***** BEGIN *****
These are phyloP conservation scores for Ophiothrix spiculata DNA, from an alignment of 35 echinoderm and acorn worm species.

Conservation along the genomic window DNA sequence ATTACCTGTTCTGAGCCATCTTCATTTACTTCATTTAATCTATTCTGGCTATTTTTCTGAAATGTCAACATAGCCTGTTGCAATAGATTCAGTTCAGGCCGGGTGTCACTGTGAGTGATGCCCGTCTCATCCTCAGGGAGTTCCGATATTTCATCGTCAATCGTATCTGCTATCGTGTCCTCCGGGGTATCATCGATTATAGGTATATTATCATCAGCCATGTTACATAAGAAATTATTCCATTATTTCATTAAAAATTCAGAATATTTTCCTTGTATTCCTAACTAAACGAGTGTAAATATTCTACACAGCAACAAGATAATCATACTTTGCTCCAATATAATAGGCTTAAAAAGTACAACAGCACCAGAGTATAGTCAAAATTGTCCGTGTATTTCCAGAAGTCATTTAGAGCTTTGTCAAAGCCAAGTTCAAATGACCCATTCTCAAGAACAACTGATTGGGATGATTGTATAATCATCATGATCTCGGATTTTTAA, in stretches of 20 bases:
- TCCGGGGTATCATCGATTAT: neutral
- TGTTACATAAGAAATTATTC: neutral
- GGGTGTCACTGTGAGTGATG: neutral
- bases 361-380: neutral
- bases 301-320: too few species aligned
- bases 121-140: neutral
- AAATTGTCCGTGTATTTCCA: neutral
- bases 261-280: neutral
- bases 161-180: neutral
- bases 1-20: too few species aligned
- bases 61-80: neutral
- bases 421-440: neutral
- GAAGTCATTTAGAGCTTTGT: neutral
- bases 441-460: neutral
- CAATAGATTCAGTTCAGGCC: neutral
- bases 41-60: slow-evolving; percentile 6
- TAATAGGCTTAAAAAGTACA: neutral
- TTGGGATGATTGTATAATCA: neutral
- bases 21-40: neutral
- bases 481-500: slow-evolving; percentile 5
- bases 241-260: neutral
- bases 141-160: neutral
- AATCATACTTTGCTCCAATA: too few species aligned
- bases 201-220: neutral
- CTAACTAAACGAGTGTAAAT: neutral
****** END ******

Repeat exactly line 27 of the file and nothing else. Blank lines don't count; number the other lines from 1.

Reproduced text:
- CTAACTAAACGAGTGTAAAT: neutral